What is Youth Engagement?


Written by Courtney Canova, 2020 ACF All-In Youth Engagement Team Member & Member of the National Foster Care Youth & Alumni Policy Council

 Over the past several years the child welfare system has shifted some focus to preserve and strengthen families. This shift can be attributed to data collection or even changes in policy or funding streams for services. However, the largest impact many recognize is the overwhelming amount of youth with lived experience speaking on panels and fishbowls, authoring articles and op-eds to “share their story.”  This is important as many decision makers do not have that experience of navigating systems firsthand to inform policy and practice. It is no question that these advocates and their experiences have moved mountains. 

Yet, when is authentic youth engagement border lining tokenism? Many advocates can reflect on a time where they were brought into a discussion last minute and their recommendations overlooked. Where their story was used as a “keynote” for a staff board retreat, a fundraiser for an organization or even at the legislature where the host organization saw a significant financial gain. Bringing lived experience to the table is something that the child welfare field no longer debates as best practice. It is best practice. But the question remains, what is meaningful and authentic?  

Spending nearly ten years in advocacy work, I have witnessed this firsthand and observed countless peers dance the thin line between tokenism and meaningful engagement. We’ve shared our stories, relived the trauma and continuously been vulnerable to all who will listen for the better of the system. Some organizations have taken an intentional approach to defining what engagement means and really put the insight of youth voice at the forefront of decision making. Groups that stretch across that nation, serve various jurisdictions and even come from the highest office in child welfare, The Administration of Children and Families (ACF) are great examples. Working with ACF was not just about sharing experiences to inform best practice, it was beneficial because of the structure. Easily, we could have been given a small stipend and asked to speak without much context or preparation as the team had experienced as individual advocates in the past. However here, that was not the case. ACF partnered with other large child welfare stakeholders such as FosterClub and Casey Family programs to not only compensate and hear the voices of the team members in this group, but to empower professional development in this space. All three organizations recognize that advocacy is not just a passion, it is a purpose for many who engage in it long term and they see the value lived experience brings to their practices. They work to dignify experiences through using international and inclusive language, providing compensation at an industry standard and delegating tasks to the members to help manage their own levels of engagement. This trend, of dignifying and engaging advocates with a level of professionalism is spreading across child welfare. Not just advisory groups such as this with ACF, but also with the National Foster Care Youth and Alumni Policy Council, also supported by FosterClub, Foster Alumni of America and Casey Family Programs. The Council keystone to the work is policy priority recommendations which are collectively drafted and published with youth experience. Another group setting the standard for meaningful engagement is the National Association of Council for Children, where members are engaged across all operations of the organization including various committees for the board of directors. It doesn't stop there, many requests for proposals that have been published through the Children's Bureau requires that those with lived experience are meaningfully engaged in the work.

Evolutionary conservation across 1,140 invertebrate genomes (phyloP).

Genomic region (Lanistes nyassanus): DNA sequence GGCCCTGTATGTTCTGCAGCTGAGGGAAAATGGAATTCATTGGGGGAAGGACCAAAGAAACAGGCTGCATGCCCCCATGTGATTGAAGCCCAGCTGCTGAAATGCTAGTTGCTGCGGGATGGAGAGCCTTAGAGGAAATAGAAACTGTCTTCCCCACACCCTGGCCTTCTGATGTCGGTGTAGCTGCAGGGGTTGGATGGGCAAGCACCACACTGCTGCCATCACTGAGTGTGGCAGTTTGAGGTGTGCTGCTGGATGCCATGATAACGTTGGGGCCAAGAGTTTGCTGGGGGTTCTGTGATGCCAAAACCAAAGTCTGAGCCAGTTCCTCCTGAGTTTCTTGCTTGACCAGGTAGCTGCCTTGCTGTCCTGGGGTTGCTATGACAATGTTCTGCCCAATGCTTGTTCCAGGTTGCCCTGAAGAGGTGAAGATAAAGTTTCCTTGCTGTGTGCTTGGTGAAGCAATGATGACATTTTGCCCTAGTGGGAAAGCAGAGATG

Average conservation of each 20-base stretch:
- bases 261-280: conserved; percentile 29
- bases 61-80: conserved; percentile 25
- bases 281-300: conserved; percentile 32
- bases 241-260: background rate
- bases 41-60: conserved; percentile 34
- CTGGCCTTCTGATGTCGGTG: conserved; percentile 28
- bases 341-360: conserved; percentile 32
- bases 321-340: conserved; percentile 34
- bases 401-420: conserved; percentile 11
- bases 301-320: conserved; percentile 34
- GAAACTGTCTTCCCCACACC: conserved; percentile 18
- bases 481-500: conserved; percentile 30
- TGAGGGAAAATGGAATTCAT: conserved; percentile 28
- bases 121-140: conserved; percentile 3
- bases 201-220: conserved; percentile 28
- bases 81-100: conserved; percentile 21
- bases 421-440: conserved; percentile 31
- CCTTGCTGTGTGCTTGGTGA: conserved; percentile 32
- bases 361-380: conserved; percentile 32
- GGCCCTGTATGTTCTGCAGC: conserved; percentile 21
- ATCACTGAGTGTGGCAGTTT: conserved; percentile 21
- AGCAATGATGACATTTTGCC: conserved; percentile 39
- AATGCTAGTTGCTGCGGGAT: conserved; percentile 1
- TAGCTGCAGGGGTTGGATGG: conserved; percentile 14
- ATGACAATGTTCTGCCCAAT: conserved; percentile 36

This all goes to show two important things.

One, that lived experience brings a value to the policy and practice of child welfare that data alone cannot. Secondly, that simply asking youth advocates to share their story with minimal dignity, minimal compensation and minimal thought is no longer acceptable.

It is a breakthrough for youth who have these experiences to know that their recommendations matter, their time matters and importantly their voice matters as they continue to give their whole selves to the work. The ACF team, FosterClub, and various other organizations are pioneering this space for advocates so great work like that of the Policy Council and the All-In Initiative are yet to come.  


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